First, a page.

Sledding down the German Alps

Sledding down the German Alps

Hi guys! Nadi, my best friend since kindergarten, who moved to Sydney, Australia, ten years ago, was home for Christmas this year. Hurray! 🙂 Obviously, we were looking forward to some fun in the German Winter Wonderland. However, nature let us down. There was no snow at all around Christmas and it was one of the warmest Christmas days ever. But hey, if the mountain won’t come to Muhammad… We decided to search for the Winter Wonderland and guess where we found it? In Garmisch-Partenkirchen, close to the border to Austria, in the German Alps.

It takes you around three hours on the autobahn to drive from Stuttgart to Garmisch at the food of the German Alps. We were lucky and had the road nearly to ourselves and got through quite fine. As we haven’t had breakfast before we left, we were quite hungry and decided to eat something first, before we head for the snow.

We went to Café Krönner, which I knew from another visit to Garmisch with my friend and blogging idol Anne from fannetastic food. (I met her in Garmisch in January 2011. Because of this visit, I knew that this place is the real German Winter Wonderland and planned for my friend Nadi and me to come here if winter let us down in Stuttgart).

Outside Café Krönner in Garmisch

Café Krönner is a lovely place that reminds me on old-fashioned coffee houses in Vienna or Prague.

Inside Café Krönner in Garmisch

We both ordered something for breakfast. Nadi went for WeisswĂŒrste (German white sausages) with sweet mustard and a Brezel,

White saussages in a pot

and a hot chocolate that you create by yourself by dropping three Pralinen (chocolate truffles) into hot milk:

A praline and hot milk

Pralines in hot milk make fantastic hot chocolate

I myself ordered just a regular breakfast, nothing special…

Regular breakfast at Café Krönner

😀 Isn’t that an awesome breakfast for one?!! And it was delicious!

They also have a shop where you find the most mouth-watering cakes and chocolate truffles in the area:

Café Krönner cakes

Café Krönner pralines and chocolate truffles

Before we got in danger of buying the whole display, we decided to go out into the snow!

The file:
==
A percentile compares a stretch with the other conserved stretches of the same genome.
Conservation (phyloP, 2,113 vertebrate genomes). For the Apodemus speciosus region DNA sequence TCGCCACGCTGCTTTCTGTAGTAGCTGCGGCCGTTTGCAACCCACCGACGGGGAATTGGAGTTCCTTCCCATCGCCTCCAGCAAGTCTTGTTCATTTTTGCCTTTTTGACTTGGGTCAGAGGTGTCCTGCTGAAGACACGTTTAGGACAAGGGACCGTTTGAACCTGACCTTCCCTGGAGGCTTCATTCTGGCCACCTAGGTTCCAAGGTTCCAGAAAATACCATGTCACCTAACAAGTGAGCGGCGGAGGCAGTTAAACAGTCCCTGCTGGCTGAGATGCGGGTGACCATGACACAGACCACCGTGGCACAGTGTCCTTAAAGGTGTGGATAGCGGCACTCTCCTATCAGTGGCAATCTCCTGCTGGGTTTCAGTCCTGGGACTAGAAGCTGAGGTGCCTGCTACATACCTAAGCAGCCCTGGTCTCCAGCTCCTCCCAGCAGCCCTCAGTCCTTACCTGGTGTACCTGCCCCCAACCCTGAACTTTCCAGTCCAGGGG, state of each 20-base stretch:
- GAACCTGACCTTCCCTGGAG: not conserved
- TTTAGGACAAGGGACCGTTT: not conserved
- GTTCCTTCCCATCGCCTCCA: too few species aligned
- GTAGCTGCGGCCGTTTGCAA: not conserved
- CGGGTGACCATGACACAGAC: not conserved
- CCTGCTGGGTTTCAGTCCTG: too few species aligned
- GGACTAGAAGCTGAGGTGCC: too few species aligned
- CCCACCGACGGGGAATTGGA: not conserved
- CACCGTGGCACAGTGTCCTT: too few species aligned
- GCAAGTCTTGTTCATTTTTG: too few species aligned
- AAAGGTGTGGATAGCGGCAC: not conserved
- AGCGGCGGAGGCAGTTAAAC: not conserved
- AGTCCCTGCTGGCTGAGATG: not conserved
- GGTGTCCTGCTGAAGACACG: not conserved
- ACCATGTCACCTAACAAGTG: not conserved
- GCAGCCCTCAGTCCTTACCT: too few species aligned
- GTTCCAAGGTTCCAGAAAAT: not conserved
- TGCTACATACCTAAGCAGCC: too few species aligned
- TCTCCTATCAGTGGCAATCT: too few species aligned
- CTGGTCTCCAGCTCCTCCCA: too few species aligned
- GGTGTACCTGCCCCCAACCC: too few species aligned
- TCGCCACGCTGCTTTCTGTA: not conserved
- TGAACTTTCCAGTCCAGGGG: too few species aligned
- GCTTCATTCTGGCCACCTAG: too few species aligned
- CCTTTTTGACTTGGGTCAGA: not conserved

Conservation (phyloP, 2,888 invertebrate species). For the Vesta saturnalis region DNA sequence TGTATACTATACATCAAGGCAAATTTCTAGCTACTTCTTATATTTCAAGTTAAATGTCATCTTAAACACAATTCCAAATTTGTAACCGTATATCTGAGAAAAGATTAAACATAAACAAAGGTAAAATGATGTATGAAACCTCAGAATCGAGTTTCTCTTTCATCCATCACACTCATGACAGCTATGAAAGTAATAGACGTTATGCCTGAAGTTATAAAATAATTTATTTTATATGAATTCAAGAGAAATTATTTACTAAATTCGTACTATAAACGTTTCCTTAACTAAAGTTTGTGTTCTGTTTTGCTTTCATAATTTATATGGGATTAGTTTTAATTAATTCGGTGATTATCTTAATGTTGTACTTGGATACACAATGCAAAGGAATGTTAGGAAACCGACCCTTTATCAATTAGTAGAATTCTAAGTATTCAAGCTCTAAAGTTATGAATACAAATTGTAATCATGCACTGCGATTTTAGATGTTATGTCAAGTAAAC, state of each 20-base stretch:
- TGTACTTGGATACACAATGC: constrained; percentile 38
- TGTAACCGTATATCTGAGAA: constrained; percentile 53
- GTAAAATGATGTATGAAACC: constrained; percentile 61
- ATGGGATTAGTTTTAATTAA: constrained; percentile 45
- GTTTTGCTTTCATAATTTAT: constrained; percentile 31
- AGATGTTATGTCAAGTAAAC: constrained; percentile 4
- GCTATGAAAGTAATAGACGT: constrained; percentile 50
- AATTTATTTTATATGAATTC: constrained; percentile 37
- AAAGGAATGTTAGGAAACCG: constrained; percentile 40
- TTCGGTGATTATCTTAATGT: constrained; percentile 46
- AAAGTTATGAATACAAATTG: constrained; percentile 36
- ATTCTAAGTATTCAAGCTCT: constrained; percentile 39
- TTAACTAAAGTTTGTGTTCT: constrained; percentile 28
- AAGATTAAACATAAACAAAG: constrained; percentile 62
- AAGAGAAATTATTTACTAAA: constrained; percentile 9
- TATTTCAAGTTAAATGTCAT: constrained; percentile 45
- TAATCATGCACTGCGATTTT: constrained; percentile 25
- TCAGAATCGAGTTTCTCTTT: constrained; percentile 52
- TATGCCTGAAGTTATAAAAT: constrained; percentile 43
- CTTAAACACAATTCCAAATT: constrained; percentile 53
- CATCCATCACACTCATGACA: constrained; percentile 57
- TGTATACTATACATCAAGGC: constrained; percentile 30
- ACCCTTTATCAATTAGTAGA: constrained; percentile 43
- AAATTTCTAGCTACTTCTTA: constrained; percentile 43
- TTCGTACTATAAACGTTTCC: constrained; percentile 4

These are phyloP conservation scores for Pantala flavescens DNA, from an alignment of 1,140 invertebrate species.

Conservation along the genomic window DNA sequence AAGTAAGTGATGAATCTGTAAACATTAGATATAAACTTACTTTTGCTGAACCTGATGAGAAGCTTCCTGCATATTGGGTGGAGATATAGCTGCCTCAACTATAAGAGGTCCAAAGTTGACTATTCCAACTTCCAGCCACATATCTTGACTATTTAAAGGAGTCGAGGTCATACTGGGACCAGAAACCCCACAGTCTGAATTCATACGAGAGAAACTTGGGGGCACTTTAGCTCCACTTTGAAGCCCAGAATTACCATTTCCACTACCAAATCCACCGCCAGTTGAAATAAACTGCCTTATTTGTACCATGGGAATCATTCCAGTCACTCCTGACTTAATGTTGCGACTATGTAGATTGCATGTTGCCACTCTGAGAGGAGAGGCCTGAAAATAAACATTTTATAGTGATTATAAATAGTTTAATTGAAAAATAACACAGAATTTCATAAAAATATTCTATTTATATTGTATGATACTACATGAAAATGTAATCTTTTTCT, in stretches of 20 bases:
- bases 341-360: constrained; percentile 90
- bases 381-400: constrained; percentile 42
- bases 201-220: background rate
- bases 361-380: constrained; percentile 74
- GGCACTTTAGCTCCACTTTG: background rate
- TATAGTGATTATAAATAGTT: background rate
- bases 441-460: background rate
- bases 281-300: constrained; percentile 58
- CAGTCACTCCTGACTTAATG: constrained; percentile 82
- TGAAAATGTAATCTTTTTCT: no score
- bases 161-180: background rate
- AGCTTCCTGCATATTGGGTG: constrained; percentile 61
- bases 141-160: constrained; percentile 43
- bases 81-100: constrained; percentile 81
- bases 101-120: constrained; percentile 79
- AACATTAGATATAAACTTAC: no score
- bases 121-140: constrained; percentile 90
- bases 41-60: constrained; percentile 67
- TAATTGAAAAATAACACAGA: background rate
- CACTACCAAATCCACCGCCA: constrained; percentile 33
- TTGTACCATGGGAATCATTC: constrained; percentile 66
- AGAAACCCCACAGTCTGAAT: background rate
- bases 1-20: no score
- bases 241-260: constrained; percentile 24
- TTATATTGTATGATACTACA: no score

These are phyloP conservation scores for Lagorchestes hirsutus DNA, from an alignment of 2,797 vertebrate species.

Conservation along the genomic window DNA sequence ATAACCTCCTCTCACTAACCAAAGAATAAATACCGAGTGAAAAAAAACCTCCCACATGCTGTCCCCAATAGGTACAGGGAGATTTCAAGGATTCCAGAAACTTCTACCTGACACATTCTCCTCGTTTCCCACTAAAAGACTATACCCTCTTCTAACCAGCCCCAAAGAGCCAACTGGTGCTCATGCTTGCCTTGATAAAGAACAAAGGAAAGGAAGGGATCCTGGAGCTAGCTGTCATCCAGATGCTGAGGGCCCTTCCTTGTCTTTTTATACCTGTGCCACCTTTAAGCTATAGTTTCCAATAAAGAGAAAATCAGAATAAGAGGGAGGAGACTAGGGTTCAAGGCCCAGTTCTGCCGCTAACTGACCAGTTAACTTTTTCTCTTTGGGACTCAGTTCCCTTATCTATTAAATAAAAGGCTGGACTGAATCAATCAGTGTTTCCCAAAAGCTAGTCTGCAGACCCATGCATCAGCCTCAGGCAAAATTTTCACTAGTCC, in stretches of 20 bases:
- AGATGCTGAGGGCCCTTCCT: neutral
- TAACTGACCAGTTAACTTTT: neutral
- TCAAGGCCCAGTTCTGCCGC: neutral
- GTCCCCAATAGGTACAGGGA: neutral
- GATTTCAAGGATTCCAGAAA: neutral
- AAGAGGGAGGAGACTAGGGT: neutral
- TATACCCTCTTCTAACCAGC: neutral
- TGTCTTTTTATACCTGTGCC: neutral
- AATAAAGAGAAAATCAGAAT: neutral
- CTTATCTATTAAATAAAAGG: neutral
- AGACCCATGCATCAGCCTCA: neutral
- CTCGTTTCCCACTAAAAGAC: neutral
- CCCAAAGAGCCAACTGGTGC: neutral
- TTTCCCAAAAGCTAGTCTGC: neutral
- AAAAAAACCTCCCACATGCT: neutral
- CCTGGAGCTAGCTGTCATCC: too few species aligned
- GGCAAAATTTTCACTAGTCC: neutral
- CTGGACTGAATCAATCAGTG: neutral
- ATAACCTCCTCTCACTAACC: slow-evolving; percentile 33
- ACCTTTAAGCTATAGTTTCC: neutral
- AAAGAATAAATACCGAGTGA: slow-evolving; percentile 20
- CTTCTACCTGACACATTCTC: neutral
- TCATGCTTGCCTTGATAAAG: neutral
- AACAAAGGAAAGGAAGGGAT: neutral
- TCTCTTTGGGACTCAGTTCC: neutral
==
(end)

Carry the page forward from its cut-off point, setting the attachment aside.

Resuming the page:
From the center of Garmisch it took us five minutes by car to go to the Hausberg, a mountain right next to the town. We rented to sleds called Zipfelbob,  bought two tickets for the gondola and up we went into the German Alps.

View from the Hausberg

We practised to look as cool as the Snowboarders we saw…

Two super cool girls in a gondola

… but who are we fooling? In the end we are only two little girls with sleds…

To girls with sleds in the Alps

🙂 Our sledding adventure was about to begin! On the Hausberg, there is a special piste for sledding. It is 3.5 kilometers long (sorry, you have to calculate the miles for yourselves… 😉 ) and some parts are a bit rough and steep.

It was tricky to find the piste at the beginning. From the station you have to turn right and then left and left again. Ok, to be honest, we missed it the first time and ended up in between skiers. But hey, we’re still alive 🙂

On the first meters you have to drag your sled sometimes, but then, the fun begins…

Dragging the sleds on the first meters

On the piste

The sign saying “Rodelbahn” explains that we finally found the piste for sledding 🙂

After ten years in hot, snowless Australia, Nadi had a blast sledding:

Nadi sledding # 1

Nadi sledding # 2

Nadi enjoying the snow

This is the perspective you have on the sled:

Perspective from the sled

Wrong way!

See Nadi in the red circle? Well, where she’s going is wrong. When you reach this blockhouse, you have to turn sharp right… Well, I reckon everybody finds out after they’ve gone straight the first time… What awaits you behind the house, you ask? The end of the piste in form of a truck, so better be not too fast…

Dangerqous parts of the piste